How Do Chickens Chew Their Food?
Chickens, like all other birds, have an unusual way of chewing their food. The work of chewing is done by the gizzard, the part of the bird’s stomach where the food is ground up.
Since birds have no teeth, they must swallow their food whole. After food is swallowed, it passes into a space called a “crop” in the chicken’s gullet, or throat.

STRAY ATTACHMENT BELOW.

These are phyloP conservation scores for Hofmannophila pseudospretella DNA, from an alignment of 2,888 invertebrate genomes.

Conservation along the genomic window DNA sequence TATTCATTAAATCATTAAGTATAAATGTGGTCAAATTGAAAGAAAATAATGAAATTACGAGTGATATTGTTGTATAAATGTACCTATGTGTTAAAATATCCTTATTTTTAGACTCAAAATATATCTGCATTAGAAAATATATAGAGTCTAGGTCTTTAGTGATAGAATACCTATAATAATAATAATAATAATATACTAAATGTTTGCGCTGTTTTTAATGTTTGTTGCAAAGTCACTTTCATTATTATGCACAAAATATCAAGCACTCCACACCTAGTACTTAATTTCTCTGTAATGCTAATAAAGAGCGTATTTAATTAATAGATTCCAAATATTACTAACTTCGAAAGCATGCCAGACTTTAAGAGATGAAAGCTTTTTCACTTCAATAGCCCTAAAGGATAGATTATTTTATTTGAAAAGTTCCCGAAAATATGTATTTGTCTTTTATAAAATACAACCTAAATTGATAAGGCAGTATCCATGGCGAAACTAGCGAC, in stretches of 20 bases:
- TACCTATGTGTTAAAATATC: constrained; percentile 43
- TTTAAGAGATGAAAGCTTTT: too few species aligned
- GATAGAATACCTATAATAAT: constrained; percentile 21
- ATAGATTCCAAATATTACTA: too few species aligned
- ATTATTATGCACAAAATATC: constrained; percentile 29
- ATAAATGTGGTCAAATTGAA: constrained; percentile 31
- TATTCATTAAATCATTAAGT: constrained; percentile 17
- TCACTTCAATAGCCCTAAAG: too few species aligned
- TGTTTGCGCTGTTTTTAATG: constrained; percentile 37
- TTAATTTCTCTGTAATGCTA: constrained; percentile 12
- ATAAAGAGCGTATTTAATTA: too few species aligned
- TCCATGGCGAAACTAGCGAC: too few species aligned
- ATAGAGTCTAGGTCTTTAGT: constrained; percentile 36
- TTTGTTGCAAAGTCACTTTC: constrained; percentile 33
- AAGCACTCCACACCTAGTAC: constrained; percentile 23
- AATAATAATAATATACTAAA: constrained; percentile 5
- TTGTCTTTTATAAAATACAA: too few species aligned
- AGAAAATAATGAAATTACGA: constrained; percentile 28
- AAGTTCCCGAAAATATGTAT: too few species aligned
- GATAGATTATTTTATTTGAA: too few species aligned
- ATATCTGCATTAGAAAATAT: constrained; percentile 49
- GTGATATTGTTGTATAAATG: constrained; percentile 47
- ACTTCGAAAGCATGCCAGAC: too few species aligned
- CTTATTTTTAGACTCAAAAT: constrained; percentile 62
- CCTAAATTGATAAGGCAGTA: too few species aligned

There the food is stored and softened. The food then passes into the gizzard, where it is crushed by the grinding action of the tough gizzard lining, often with the aid of gravel and grit that the chicken has swallowed.
The gizzard is why chickens do not need teeth. It is a muscular part of the stomach which grinds grains and fiber into smaller, more digestible, particles. From the gizzard, food passes into the small intestine, where nutrients are absorbed.